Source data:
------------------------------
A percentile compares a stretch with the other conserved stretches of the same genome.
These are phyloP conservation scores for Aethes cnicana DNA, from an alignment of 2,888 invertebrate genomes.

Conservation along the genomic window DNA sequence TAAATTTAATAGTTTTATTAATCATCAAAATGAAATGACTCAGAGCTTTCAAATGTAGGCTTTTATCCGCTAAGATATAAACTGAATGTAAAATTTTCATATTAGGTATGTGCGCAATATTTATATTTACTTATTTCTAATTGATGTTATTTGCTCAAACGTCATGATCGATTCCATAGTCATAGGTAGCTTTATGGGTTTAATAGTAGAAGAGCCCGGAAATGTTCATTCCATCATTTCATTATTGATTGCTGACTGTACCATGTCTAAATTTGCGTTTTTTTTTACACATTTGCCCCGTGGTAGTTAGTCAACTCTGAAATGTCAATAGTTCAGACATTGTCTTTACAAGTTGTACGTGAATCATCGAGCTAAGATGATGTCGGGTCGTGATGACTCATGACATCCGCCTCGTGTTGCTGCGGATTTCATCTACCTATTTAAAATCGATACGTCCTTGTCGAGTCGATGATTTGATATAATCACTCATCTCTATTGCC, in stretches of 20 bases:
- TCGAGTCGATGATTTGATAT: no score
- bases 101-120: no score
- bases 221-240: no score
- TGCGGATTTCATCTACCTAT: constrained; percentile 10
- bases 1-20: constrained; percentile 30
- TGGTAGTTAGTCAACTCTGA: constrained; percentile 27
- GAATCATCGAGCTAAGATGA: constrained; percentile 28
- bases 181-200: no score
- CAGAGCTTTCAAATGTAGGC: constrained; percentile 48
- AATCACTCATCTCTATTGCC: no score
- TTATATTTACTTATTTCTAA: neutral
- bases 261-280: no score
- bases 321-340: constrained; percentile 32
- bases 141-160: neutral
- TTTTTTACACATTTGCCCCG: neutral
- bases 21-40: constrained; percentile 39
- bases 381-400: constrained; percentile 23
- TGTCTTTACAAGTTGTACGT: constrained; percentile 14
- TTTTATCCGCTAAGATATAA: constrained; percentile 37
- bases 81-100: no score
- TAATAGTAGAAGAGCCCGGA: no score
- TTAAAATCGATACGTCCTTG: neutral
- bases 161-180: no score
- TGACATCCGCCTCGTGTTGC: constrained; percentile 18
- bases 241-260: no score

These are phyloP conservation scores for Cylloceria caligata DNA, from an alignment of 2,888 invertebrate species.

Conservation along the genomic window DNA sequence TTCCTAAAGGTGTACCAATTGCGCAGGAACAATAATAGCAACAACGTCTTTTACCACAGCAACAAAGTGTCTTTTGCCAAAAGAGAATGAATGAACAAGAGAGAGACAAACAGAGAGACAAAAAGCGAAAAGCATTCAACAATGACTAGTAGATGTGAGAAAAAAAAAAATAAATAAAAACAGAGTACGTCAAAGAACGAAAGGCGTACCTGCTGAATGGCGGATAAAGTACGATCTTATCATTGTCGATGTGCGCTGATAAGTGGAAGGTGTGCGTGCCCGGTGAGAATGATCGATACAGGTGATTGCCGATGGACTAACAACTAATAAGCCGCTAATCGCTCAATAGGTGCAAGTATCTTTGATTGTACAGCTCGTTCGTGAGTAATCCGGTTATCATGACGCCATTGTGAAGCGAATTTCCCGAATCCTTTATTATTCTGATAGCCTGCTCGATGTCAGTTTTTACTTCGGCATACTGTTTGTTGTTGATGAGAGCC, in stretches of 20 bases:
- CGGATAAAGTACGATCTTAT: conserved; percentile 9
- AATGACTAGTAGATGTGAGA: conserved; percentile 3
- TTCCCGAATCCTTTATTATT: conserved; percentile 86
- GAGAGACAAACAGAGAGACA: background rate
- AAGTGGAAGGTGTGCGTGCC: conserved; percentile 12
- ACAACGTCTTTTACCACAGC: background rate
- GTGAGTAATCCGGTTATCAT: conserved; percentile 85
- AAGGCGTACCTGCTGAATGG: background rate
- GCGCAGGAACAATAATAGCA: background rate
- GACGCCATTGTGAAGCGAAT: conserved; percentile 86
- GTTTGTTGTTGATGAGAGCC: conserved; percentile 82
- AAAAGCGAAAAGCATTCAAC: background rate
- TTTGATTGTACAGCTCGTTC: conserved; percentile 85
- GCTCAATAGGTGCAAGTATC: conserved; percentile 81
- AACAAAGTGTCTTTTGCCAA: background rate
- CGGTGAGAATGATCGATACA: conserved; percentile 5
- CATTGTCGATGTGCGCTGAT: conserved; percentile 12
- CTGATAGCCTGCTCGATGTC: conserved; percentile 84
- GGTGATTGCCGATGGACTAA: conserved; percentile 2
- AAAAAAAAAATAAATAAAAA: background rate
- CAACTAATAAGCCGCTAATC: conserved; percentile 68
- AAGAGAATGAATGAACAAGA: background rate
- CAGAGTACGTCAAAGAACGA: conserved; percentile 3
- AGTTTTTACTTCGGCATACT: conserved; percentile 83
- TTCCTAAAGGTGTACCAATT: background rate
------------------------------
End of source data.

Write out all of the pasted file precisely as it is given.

A percentile compares a stretch with the other conserved stretches of the same genome.
These are phyloP conservation scores for Aethes cnicana DNA, from an alignment of 2,888 invertebrate genomes.

Conservation along the genomic window DNA sequence TAAATTTAATAGTTTTATTAATCATCAAAATGAAATGACTCAGAGCTTTCAAATGTAGGCTTTTATCCGCTAAGATATAAACTGAATGTAAAATTTTCATATTAGGTATGTGCGCAATATTTATATTTACTTATTTCTAATTGATGTTATTTGCTCAAACGTCATGATCGATTCCATAGTCATAGGTAGCTTTATGGGTTTAATAGTAGAAGAGCCCGGAAATGTTCATTCCATCATTTCATTATTGATTGCTGACTGTACCATGTCTAAATTTGCGTTTTTTTTTACACATTTGCCCCGTGGTAGTTAGTCAACTCTGAAATGTCAATAGTTCAGACATTGTCTTTACAAGTTGTACGTGAATCATCGAGCTAAGATGATGTCGGGTCGTGATGACTCATGACATCCGCCTCGTGTTGCTGCGGATTTCATCTACCTATTTAAAATCGATACGTCCTTGTCGAGTCGATGATTTGATATAATCACTCATCTCTATTGCC, in stretches of 20 bases:
- TCGAGTCGATGATTTGATAT: no score
- bases 101-120: no score
- bases 221-240: no score
- TGCGGATTTCATCTACCTAT: constrained; percentile 10
- bases 1-20: constrained; percentile 30
- TGGTAGTTAGTCAACTCTGA: constrained; percentile 27
- GAATCATCGAGCTAAGATGA: constrained; percentile 28
- bases 181-200: no score
- CAGAGCTTTCAAATGTAGGC: constrained; percentile 48
- AATCACTCATCTCTATTGCC: no score
- TTATATTTACTTATTTCTAA: neutral
- bases 261-280: no score
- bases 321-340: constrained; percentile 32
- bases 141-160: neutral
- TTTTTTACACATTTGCCCCG: neutral
- bases 21-40: constrained; percentile 39
- bases 381-400: constrained; percentile 23
- TGTCTTTACAAGTTGTACGT: constrained; percentile 14
- TTTTATCCGCTAAGATATAA: constrained; percentile 37
- bases 81-100: no score
- TAATAGTAGAAGAGCCCGGA: no score
- TTAAAATCGATACGTCCTTG: neutral
- bases 161-180: no score
- TGACATCCGCCTCGTGTTGC: constrained; percentile 18
- bases 241-260: no score

These are phyloP conservation scores for Cylloceria caligata DNA, from an alignment of 2,888 invertebrate species.

Conservation along the genomic window DNA sequence TTCCTAAAGGTGTACCAATTGCGCAGGAACAATAATAGCAACAACGTCTTTTACCACAGCAACAAAGTGTCTTTTGCCAAAAGAGAATGAATGAACAAGAGAGAGACAAACAGAGAGACAAAAAGCGAAAAGCATTCAACAATGACTAGTAGATGTGAGAAAAAAAAAAATAAATAAAAACAGAGTACGTCAAAGAACGAAAGGCGTACCTGCTGAATGGCGGATAAAGTACGATCTTATCATTGTCGATGTGCGCTGATAAGTGGAAGGTGTGCGTGCCCGGTGAGAATGATCGATACAGGTGATTGCCGATGGACTAACAACTAATAAGCCGCTAATCGCTCAATAGGTGCAAGTATCTTTGATTGTACAGCTCGTTCGTGAGTAATCCGGTTATCATGACGCCATTGTGAAGCGAATTTCCCGAATCCTTTATTATTCTGATAGCCTGCTCGATGTCAGTTTTTACTTCGGCATACTGTTTGTTGTTGATGAGAGCC, in stretches of 20 bases:
- CGGATAAAGTACGATCTTAT: conserved; percentile 9
- AATGACTAGTAGATGTGAGA: conserved; percentile 3
- TTCCCGAATCCTTTATTATT: conserved; percentile 86
- GAGAGACAAACAGAGAGACA: background rate
- AAGTGGAAGGTGTGCGTGCC: conserved; percentile 12
- ACAACGTCTTTTACCACAGC: background rate
- GTGAGTAATCCGGTTATCAT: conserved; percentile 85
- AAGGCGTACCTGCTGAATGG: background rate
- GCGCAGGAACAATAATAGCA: background rate
- GACGCCATTGTGAAGCGAAT: conserved; percentile 86
- GTTTGTTGTTGATGAGAGCC: conserved; percentile 82
- AAAAGCGAAAAGCATTCAAC: background rate
- TTTGATTGTACAGCTCGTTC: conserved; percentile 85
- GCTCAATAGGTGCAAGTATC: conserved; percentile 81
- AACAAAGTGTCTTTTGCCAA: background rate
- CGGTGAGAATGATCGATACA: conserved; percentile 5
- CATTGTCGATGTGCGCTGAT: conserved; percentile 12
- CTGATAGCCTGCTCGATGTC: conserved; percentile 84
- GGTGATTGCCGATGGACTAA: conserved; percentile 2
- AAAAAAAAAATAAATAAAAA: background rate
- CAACTAATAAGCCGCTAATC: conserved; percentile 68
- AAGAGAATGAATGAACAAGA: background rate
- CAGAGTACGTCAAAGAACGA: conserved; percentile 3
- AGTTTTTACTTCGGCATACT: conserved; percentile 83
- TTCCTAAAGGTGTACCAATT: background rate